- Some restraints have been specially made to protect children with special needs.
- Car beds can be used for children that are premature and fragile.
Child Passenger Restraint Penalties
There are certain penalties that people can face when not properly following child passenger restraint laws. As far as penalties, the driver is always considered the responsible party.
Any person operating a vehicle with a child that is 8 years of age and shorter than 4 foot 0 inches that is not in a child passenger restraint system (including a seat belt) will face a violation of a petty misdemeanour.
Any person that is operating a vehicle without the proper child passenger restraint system will get a fine up to $50. The $50 fine can be reduced if the operator of the vehicle shows evidence that they have purchased a child passenger restraint system that meets the federal motor vehicle safety standards, within 14 days of the violation.
If a person is pulled over for not following child passenger restraint laws and they have a child that is disabled and cannot safely ride in a car seat or restraint system, they must produce a statement from the physician in court or in the office of the arresting officer.
When a fine is collected for not following the child passenger restraint system laws, the money that is raised goes to the state treasury and is credited to an account called the Minnesota Child Passenger Restraint and Education Account.
The money in this account is to help low-income families to get a free or a low-cost restraint system.
Car Seat Help for Low-Income Families
Sometimes purchasing a car seat can be costly, and some families struggle to meet these needs.
Besides the violation program, there are many programs that are found in Minnesota that gives out free car seats to families such as:
- North Valley Public Health in Warren, Minnesota
- Inter County Nursing Service in Thief River Falls, Minnesota
- Polk County Public Health in Crookston, Minnesota
- Safe Kids Grand Forks in East Grand Forks, Minnesota
- Tri-Valley Opportunity Council in East Grand Forks, Minnesota
- Mahnomen Public Health in Mahnomen, Minnesota
- Walkin County Public Health in Breckenridge, Minnesota
- Otter Trail County Sheriff’s Office in Ottertail, Minnesota
- Tri-Valley Opportunity Council in Fergus Falls, Minnesota
- Life Connections in Alexandria, Minnesota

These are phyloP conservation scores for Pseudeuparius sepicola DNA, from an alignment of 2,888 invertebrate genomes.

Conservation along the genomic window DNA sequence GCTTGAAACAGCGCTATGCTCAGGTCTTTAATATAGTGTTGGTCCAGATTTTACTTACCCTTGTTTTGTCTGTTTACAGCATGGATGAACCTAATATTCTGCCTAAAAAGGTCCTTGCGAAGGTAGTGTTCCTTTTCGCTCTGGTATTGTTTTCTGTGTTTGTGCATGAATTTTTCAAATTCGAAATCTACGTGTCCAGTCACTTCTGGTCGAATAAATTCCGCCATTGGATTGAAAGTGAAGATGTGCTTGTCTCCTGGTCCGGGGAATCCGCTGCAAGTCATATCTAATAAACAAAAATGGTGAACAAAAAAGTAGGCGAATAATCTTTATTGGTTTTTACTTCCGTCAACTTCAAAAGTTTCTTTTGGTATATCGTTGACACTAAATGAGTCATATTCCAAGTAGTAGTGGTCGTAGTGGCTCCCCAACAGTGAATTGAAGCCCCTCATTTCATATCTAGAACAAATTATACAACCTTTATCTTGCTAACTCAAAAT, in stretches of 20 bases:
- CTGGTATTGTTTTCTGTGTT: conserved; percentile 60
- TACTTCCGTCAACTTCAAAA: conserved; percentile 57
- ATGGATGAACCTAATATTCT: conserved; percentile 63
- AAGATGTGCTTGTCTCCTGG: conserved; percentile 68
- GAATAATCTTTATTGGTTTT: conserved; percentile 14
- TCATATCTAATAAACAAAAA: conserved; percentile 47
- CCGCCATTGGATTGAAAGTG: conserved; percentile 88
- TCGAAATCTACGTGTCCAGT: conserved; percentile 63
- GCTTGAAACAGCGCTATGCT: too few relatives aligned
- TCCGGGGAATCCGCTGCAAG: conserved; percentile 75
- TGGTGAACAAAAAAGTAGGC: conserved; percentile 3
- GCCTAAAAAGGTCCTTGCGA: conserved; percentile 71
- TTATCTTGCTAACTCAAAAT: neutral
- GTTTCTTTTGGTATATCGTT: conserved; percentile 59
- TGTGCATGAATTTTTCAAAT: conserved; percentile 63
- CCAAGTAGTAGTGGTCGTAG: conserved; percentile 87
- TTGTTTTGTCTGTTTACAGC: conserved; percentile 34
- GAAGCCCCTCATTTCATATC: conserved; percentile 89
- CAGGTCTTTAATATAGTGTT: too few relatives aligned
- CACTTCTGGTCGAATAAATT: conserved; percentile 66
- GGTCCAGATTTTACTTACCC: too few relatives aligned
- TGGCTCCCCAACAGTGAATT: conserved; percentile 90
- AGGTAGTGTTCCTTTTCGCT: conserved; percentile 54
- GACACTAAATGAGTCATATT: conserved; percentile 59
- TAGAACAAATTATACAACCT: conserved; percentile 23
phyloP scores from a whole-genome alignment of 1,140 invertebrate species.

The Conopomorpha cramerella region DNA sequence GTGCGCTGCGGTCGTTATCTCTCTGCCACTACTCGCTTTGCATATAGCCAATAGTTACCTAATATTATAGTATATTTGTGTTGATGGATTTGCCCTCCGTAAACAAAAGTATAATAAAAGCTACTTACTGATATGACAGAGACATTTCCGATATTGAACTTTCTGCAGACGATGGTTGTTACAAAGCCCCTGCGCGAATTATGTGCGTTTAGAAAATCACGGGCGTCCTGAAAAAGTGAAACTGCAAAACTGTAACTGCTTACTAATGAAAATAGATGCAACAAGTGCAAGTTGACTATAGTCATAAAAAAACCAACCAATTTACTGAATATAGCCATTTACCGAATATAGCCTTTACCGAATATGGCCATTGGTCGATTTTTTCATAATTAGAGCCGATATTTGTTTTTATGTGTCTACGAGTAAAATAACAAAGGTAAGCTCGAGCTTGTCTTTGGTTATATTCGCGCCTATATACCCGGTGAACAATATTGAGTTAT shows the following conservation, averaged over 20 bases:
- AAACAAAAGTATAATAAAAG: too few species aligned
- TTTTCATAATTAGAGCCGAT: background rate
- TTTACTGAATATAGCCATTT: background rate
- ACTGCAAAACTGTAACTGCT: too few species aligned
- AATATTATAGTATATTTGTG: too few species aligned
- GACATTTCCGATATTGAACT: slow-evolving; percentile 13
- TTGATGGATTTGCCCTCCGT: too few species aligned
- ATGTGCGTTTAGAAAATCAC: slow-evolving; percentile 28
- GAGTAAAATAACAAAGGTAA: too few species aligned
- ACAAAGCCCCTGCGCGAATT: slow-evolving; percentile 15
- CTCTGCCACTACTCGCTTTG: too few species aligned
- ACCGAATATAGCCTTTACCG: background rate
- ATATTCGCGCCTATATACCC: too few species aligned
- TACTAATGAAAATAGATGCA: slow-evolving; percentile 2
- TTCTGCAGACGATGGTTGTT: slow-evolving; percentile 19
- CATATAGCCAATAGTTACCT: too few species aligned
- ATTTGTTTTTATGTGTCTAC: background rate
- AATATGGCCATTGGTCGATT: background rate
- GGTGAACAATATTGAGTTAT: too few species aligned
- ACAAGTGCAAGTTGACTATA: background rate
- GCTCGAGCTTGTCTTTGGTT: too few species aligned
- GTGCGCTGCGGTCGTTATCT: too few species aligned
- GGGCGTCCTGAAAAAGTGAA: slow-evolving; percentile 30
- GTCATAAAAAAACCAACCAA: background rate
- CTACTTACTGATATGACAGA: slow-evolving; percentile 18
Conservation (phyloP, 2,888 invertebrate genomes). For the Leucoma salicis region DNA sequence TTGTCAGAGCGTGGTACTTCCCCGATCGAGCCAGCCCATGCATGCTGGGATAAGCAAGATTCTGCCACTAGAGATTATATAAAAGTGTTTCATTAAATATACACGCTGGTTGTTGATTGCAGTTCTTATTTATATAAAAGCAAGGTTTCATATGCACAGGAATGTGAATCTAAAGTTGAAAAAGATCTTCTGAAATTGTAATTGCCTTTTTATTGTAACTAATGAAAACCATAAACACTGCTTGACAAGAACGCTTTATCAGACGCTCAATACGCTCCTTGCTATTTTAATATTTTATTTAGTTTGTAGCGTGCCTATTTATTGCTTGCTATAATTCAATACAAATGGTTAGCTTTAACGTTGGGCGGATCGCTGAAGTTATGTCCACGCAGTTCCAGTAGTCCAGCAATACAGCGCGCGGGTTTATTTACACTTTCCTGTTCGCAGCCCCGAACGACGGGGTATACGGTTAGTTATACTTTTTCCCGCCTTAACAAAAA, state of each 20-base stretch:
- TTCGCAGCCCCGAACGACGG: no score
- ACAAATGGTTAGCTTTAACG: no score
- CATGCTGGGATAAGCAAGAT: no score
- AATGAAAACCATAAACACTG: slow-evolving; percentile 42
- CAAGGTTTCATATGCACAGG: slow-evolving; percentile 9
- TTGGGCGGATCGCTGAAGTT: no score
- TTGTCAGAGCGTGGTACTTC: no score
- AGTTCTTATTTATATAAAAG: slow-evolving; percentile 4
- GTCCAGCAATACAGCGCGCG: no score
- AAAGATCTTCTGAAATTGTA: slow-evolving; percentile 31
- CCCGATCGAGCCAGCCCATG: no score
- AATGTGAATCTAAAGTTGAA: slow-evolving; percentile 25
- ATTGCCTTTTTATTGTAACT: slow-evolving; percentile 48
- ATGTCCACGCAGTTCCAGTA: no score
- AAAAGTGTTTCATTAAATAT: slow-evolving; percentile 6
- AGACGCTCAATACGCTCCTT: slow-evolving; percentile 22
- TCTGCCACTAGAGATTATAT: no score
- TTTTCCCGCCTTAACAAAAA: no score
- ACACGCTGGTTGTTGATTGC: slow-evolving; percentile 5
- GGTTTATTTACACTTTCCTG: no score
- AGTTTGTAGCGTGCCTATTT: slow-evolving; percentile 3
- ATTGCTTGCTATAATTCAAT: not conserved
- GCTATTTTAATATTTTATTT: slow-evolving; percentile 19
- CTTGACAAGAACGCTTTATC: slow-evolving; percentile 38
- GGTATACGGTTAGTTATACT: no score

- Countryside Public Health-Big Stone in Ortonville, Minnesota
- Southwest Health and Human Services in Marshall, Minnesota
- Helping Hand Pregnancy Center in Worthington, Minnesota
- Nobles County Community Center Services in Worthington, Minnesota
- Human Services of Faribault and Martin in Fairmont, Minnesota
- Mower County Health and Human Services in Austin, Minnesota
- Chatfield Ambulance in Chatfield, Minnesota
- Filmore County Public Health
- Winona County Community Services
- Rice County Public Health Nursing in Faribault, Minnesota
- Mille Lacs County in Milaca, Minnesota
- Mille Lacs Tribal Police Department in Onamia, Minnesota
- Cass County HHVS in Walker, Minnesota
- St. Joseph’s in Park Rapids, Minnesota
- Mahube-Otwa Community Action in Park Rapids, Minnesota
- Todd County Health and Human Resources in Long Prairie, Minnesota
Used Car Seats
While buying a used car seat from a garage sale or a resale shop is not recommended because no one is really sure what kind of condition the car seat is in. Here are some tips if you choose to purchase a used car seat:
- Make sure the car seat is less than 6 years old.
- Make sure the seat has not been previously recalled.
- If the car seat has been in an accident, don’t buy it.
- Check to see if all of the instructions and labels are on the seat.
- Know the owner of the car seat.
Protecting our precious children is one of the most important things that we can do. By following the mn car seat laws and the cell phone laws, we are helping to make sure that we can drive safely and that we can protect those that we love both in our vehicle and those outside of our vehicles.
Make sure to know and understand these laws not only when purchasing a car restraint system but knowing the laws on other things such as cell phone use to make sure that you are safe and fine free while driving.